Don’t change Orchard St. too much, BID is told | East Villager & Lower East Sider

Don’t change Orchard St. too much, BID is told

A concept drawing showing the “grove concept” in place on Orchard St.

A concept drawing showing the “grove concept” in place on Orchard St.

BY ZACH WILLIAMS   |  Aplan to improve the safety, traffic and appearance of Orchard St. received support from a Community Board 3 committee on Sept. 4.

Presented by the Lower East Side Business Improvement District, proposed changes to the streetscape would increase consistency among curbside amenities, such as trees, bike racks and benches, among other proposals. 

However, the C.B. 3 Transportation Committee urged the BID to protect the historic street’s character.

Additionally, the committee made its support for the plan conditional upon further study of the traffic implications of a proposed pedestrian plaza on Broome St. meant to prevent drivers from bypassing Allen St. via Orchard St. on their way to the Williamsburg Bridge.

“I would caution you against sanitizing Orchard St. too much. It’s part of its charm,” Karen Blatt, the committee’s chairperson, told Tim Laughlin, the BID’s executive director, who presented the plan.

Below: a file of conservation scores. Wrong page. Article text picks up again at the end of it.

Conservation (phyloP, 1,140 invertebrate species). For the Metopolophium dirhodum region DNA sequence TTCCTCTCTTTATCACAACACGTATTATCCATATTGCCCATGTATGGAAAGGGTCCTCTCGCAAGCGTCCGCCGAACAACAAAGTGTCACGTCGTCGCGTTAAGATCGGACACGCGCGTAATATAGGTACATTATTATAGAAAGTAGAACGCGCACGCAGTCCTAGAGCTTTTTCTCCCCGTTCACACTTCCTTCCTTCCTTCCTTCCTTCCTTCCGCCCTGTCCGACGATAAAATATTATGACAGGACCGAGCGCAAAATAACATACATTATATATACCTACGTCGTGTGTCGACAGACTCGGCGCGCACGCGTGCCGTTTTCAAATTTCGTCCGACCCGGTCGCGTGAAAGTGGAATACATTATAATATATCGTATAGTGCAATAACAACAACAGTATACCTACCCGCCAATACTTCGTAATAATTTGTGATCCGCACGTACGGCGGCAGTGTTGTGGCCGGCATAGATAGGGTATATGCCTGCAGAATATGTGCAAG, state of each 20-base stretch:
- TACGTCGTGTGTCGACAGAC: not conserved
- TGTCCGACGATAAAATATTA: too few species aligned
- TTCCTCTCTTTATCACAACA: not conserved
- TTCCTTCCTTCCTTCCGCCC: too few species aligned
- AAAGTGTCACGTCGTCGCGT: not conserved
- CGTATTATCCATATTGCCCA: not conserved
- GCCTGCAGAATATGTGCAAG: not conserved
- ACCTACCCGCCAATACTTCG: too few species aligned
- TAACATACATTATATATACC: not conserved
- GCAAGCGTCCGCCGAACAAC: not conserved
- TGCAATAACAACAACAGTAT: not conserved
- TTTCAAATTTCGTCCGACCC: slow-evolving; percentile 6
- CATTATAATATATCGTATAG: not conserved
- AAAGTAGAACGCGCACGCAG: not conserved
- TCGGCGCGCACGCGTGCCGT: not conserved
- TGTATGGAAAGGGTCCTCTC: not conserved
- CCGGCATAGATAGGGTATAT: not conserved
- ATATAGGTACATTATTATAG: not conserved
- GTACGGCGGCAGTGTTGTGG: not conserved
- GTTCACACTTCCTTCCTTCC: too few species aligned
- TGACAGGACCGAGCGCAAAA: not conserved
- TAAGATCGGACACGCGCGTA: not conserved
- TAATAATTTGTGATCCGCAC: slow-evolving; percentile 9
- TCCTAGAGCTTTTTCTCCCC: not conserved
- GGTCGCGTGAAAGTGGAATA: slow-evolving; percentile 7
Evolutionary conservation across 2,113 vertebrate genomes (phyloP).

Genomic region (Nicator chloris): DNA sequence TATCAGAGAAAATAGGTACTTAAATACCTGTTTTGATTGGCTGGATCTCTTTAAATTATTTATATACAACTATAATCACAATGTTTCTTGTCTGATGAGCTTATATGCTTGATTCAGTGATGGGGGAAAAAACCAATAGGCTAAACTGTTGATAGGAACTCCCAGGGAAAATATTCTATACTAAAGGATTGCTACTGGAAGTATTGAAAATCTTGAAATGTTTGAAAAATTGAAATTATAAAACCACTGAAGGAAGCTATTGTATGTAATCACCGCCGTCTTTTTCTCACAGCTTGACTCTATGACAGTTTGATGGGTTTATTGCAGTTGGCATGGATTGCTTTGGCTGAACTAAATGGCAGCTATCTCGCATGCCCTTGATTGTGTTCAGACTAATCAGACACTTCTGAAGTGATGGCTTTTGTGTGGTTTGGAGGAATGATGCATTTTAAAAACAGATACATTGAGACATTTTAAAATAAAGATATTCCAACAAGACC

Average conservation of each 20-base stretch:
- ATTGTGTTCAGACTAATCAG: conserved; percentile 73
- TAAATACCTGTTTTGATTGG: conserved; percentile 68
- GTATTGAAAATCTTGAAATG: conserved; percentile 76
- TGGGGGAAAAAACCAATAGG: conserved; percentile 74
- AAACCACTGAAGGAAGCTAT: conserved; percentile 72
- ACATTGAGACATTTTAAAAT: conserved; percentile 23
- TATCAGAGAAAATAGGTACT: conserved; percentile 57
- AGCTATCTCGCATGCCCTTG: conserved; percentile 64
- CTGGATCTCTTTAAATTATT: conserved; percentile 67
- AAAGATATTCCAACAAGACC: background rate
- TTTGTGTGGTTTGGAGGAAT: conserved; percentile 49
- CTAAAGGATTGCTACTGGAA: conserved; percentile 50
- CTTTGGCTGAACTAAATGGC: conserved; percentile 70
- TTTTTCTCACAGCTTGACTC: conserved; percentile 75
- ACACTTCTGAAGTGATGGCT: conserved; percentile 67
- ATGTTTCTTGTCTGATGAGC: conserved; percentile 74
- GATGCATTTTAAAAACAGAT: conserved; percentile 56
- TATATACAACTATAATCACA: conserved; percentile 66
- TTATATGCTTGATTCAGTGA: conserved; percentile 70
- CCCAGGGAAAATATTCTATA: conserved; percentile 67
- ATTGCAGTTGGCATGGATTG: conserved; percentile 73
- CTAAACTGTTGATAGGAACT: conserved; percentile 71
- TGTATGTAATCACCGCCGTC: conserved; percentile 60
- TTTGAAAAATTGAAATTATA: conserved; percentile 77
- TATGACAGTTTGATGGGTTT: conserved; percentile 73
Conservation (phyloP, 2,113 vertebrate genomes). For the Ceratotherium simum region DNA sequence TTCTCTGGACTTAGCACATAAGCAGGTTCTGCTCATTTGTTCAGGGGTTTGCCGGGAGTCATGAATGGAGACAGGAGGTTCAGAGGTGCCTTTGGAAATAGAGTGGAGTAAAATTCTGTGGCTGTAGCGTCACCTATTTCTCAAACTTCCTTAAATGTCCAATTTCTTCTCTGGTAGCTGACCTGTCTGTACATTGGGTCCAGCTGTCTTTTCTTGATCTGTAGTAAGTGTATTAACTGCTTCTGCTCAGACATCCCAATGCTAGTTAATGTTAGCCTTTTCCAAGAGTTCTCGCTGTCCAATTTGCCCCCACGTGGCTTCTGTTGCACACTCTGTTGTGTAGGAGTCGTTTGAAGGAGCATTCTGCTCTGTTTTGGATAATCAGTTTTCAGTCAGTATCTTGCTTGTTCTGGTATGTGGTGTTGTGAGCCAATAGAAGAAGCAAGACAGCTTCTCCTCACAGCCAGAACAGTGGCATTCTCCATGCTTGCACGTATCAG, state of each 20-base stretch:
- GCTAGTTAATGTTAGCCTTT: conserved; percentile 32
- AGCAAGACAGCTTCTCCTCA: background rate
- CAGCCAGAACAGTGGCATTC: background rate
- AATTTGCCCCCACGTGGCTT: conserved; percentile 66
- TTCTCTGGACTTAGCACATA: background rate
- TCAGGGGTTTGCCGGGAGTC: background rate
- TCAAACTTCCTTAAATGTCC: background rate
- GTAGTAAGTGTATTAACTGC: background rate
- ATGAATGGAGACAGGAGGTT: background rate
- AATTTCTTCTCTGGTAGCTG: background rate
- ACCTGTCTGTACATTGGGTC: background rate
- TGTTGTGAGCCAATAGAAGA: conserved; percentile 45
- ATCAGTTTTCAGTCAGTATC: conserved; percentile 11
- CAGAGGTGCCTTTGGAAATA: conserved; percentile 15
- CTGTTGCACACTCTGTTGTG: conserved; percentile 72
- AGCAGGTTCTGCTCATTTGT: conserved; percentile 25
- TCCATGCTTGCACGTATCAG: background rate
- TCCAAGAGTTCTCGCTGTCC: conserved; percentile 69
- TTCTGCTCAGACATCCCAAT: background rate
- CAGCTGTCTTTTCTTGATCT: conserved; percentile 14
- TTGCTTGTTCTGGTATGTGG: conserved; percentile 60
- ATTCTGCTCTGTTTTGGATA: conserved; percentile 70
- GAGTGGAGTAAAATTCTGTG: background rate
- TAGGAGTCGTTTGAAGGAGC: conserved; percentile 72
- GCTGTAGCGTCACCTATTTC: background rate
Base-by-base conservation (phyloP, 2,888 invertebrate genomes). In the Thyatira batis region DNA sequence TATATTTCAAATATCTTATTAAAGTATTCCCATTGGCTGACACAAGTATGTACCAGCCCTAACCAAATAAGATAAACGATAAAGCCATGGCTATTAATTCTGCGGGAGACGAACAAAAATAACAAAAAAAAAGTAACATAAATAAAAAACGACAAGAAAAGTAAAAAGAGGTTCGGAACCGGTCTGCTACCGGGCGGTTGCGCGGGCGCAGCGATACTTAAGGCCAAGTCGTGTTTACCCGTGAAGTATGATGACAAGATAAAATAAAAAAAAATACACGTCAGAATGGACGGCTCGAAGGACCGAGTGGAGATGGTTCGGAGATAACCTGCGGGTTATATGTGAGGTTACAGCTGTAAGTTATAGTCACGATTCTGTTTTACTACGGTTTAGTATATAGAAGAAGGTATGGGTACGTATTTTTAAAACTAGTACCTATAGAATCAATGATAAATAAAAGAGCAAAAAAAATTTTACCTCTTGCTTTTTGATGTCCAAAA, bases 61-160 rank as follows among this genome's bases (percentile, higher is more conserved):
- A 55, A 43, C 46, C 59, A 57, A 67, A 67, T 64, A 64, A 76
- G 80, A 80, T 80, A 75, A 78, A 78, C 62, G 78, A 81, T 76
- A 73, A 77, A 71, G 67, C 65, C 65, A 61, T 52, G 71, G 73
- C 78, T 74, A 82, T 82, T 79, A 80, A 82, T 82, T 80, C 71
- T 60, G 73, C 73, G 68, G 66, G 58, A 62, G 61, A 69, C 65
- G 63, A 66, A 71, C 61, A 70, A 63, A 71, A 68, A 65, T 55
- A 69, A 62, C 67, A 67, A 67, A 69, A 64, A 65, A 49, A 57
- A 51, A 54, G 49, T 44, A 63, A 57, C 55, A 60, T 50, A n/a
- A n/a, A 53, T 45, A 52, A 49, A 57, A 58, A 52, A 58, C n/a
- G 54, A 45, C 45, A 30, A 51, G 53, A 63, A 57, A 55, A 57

Laughlin said that some improvements were underway, such as installation of new trees. However, implementing much of the project depends on acquiring further funding, as well as additional design and cooperation with city agencies. The proposed plaza on Broome St. would require an additional design process, he added.

The project’s overarching theme is “celebrating the past and looking to the future in a way that stays true to the Lower East Side,” he added.

Inviting local artists to participate is one way that the street could better reflect the surrounding neighborhood, suggested committee member Morris Faitelewicz, who specifically mentioned Jim “Mosaic Man” Power as a candidate for such outreach.

Chad Marlow, another committee member, said the loss of community-oriented businesses along the street has diminished some of its uniqueness in recent years. However, the street must remain relevant in the coming years, he added.

“And this may be it if it’s done in the right way,” he said during the meeting.

According to the 47-page “Orchard Streetscape Manual,” developed in cooperation with the Pilot Projects Design collective, the “grove concept” guided the design process. By placing street furniture and bike facilities together in various combinations, traffic is calmed and pedestrians and cyclists can enjoy additional space within a grove. Under the plan, groves would be placed at every corner of Orchard St. between Canal and E. Houston Sts.

“It is a variant of what a slow zone does,” Laughlin explained.